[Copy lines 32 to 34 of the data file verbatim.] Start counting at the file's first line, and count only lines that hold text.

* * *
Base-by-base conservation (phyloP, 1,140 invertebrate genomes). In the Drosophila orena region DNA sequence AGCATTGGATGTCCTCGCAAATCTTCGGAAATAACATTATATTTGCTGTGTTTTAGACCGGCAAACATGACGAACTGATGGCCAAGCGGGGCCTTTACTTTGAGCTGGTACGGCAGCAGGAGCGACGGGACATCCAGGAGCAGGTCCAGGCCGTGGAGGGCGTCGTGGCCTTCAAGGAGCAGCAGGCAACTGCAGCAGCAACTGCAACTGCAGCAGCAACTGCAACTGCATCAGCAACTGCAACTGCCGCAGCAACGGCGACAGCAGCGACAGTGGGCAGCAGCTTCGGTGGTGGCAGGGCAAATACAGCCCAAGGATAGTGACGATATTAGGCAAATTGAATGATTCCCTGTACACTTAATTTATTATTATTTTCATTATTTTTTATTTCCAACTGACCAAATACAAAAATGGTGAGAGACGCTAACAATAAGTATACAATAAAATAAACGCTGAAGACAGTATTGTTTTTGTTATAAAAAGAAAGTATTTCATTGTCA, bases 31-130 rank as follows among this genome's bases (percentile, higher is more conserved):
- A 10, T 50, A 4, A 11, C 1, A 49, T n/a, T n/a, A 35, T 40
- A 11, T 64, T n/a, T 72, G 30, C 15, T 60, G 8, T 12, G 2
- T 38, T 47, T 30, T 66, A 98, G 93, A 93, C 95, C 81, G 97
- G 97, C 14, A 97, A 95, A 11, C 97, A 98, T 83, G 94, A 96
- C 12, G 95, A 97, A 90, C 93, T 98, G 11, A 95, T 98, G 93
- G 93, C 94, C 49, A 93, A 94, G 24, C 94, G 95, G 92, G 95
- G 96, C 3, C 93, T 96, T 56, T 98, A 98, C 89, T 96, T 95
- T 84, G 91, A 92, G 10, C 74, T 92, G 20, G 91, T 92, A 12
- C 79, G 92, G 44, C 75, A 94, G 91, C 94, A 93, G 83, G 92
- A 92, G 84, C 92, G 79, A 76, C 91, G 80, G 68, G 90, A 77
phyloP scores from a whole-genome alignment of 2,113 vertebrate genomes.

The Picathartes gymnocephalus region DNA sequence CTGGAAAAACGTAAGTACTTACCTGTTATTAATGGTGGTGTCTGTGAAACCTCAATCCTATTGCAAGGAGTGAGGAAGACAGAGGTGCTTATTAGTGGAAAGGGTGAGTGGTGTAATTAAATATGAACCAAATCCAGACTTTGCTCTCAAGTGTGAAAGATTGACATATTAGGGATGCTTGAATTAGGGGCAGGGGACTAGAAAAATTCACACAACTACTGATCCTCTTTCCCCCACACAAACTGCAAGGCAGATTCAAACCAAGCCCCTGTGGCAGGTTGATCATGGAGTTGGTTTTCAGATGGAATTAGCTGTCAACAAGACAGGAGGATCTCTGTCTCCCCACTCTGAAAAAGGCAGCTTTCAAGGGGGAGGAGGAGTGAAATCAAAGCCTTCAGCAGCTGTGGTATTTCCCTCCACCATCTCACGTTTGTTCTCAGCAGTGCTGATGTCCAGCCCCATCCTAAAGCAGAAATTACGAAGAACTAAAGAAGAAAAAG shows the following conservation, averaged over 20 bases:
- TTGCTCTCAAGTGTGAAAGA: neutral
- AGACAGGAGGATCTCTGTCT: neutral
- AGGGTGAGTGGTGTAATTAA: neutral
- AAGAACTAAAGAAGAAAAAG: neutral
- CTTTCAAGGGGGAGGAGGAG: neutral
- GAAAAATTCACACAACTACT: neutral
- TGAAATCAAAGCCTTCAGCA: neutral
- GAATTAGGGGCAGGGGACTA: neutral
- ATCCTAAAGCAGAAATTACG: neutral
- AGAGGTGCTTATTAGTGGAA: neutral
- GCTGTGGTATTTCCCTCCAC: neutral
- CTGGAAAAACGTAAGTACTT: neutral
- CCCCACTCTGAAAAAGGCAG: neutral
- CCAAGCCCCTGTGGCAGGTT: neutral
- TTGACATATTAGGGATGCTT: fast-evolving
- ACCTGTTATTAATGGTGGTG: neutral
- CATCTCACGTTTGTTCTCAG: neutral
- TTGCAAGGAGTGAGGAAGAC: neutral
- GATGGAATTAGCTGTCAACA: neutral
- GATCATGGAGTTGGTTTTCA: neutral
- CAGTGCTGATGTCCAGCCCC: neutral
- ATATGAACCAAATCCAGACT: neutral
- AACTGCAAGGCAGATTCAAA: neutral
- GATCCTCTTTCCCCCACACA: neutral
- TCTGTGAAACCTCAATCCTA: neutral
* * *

- GATGGAATTAGCTGTCAACA: neutral
- GATCATGGAGTTGGTTTTCA: neutral
- CAGTGCTGATGTCCAGCCCC: neutral